An allegory revealed in a little boy lost

Anna Matveeva - Non-Stop Production/Sony Pictures Classics

Matvey Novikov as the young boy who goes missing in “Loveless.”

By Globe staff 

In the cinema of Andrey Zvyagintsev, Russia has been spiritually and morally dead for so long that all arguments to the contrary are just putting make-up on the corpse.

Zvyagintsev’s films are bleakly powerful and made with a majestic control of technique, and they all lean toward the allegorical to one degree or another. “The Return” (2003) felt carved out of patriarchal myth, while “Leviathan” (2014), which was nominated for a foreign language Oscar, was such a damning portrait of national rot that it was condemned by Vladimir Putin’s minister of culture.


“Loveless,” which was also nominated for the foreign language Oscar (it lost to Chile’s “A Fantastic Woman”), seems on the face of it to be one of Zvyagintsev’s simplest and saddest stories, but it widens in the mind like ripples spreading out from a body dumped in a lake. We’re in a prosperous Moscow neighborhood, where an apartment is being shown to prospective buyers; the married couple who owns it is getting a divorce.

In short order, we come to understand that both Zhenya (Maryana Spivak) and Boris (Aleksey Rozin) are miserable people, selfish, bitter, and defeated. Boris has a pregnant young girlfriend (Marina Vasileva) and the betrayal has loosed his wife’s fury, which he absorbs with self-pitying silence. There’s a 12-year-old son, Alexey (Matvey Novikov), naive and pale as a saint, whom neither parent wants custody of and who weeps the tears of the bereft when he realizes this.

Early in “Loveless,” Alexey vanishes, and the rest of the film recounts his parents’ efforts to find him, first grudgingly and then with a gradually awakening panic. At first the panic doesn’t stem from what may have happened to him so much as what has become of them. The movie’s about two people — and, by extension, the culture and country of which they’re a part — confronting the fact that they’re no longer recognizably human.

So, no, it’s not a Saturday night date movie (unless your tastes run to Gogol), but it is two hours spent in the care of a filmmaking master, an artist who may share the pessimism toward our species of, say, Michael Haneke (“Amour,” “The White Ribbon”) but whose emotional palette has room for fondness, sorrow, and a quiet sort of rage. “Loveless” tags along behind Alexey’s parents and waits for them to care for their child as much as we already do.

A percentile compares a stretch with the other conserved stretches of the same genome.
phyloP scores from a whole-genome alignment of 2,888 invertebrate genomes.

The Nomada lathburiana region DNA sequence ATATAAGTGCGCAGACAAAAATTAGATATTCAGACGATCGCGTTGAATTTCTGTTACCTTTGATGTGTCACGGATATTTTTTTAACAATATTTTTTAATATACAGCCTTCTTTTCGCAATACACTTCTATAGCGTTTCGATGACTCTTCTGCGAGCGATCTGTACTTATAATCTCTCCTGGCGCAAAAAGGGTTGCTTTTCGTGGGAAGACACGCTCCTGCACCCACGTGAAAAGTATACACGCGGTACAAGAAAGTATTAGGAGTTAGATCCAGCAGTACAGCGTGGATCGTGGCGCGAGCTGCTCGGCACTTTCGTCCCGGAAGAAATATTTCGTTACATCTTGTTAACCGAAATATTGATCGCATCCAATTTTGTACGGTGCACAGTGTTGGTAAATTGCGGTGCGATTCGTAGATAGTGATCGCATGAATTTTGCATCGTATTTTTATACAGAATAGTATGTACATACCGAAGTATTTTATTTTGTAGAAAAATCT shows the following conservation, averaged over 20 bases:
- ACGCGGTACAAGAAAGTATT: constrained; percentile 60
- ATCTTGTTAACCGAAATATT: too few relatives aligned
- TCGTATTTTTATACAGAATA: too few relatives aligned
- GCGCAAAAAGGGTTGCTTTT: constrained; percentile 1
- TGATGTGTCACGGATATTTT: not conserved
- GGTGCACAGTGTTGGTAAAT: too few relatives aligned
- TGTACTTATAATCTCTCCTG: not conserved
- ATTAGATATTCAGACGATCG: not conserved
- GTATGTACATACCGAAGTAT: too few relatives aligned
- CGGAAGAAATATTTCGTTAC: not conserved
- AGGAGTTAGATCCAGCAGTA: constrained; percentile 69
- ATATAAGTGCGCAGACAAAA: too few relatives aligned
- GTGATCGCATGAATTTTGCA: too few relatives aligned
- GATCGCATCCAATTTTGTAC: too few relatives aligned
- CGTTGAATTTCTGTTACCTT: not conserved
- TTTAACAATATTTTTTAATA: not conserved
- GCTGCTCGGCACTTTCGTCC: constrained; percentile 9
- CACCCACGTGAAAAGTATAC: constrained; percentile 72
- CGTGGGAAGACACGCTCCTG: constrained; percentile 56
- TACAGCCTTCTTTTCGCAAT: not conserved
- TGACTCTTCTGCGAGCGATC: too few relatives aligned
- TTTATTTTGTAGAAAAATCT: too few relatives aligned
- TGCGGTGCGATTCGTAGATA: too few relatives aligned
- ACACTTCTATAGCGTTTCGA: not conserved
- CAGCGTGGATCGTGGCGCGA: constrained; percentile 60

Their interactions along the way serve as a modest cross-section of Russian society. The police have no illusions about what can happen to children in this world — one gravel-voiced cop tells Boris and Zhenya “You know how it is; the parents kill the kid and then report him as missing,” as if this were a daily occurrence. A visit to Zhenya’s mother (Natalya Potapova) reveals a vicious old battle-ax marinating in her own delusional narrative of martyrdom.


Zhenya has hooked up with an older man of wealth (Andris Kriss) while Boris plans for his new family; both hope to jettison a past that their son has come to symbolize. There’s quite a bit of love-making in “Loveless” but, per the title, not much emotional intimacy. Sex in this movie is what we do with other people to feel better about ourselves.

It’s with relief, then, that we meet Ivan (Aleksey Fateev), the no-nonsense head of a volunteer search organization; suddenly we’re in the hands of people who’ve made it their job to care. “Loveless” acquires urgency and a moral compass, and in their company Boris and Zhenya start to as well. You can see the awareness come on in their eyes and, under that, the shame.

Zvyagintsev leads them (and us) toward a greater sorrow, one that’s shared rather than nursed in private, and he remains committed to the mystery at the heart of things. Will anything at last crack Boris and Zhenya’s composure and leave them staring into the mirror of their own monstrousness? “Loveless” can only hope. In the cosmology of its maker, despair is the only sign we’re still alive.


Directed by Andrey Zvyagintsev. Written by Zvyagintsev and Ole Negin. Starring Maryana Spivak, Aleksey Rozin. At Coolidge Corner, Kendall Square. 127 minutes. R (strong sexuality, graphic nudity, language, a brief disturbing image). In Russian, with subtitles.

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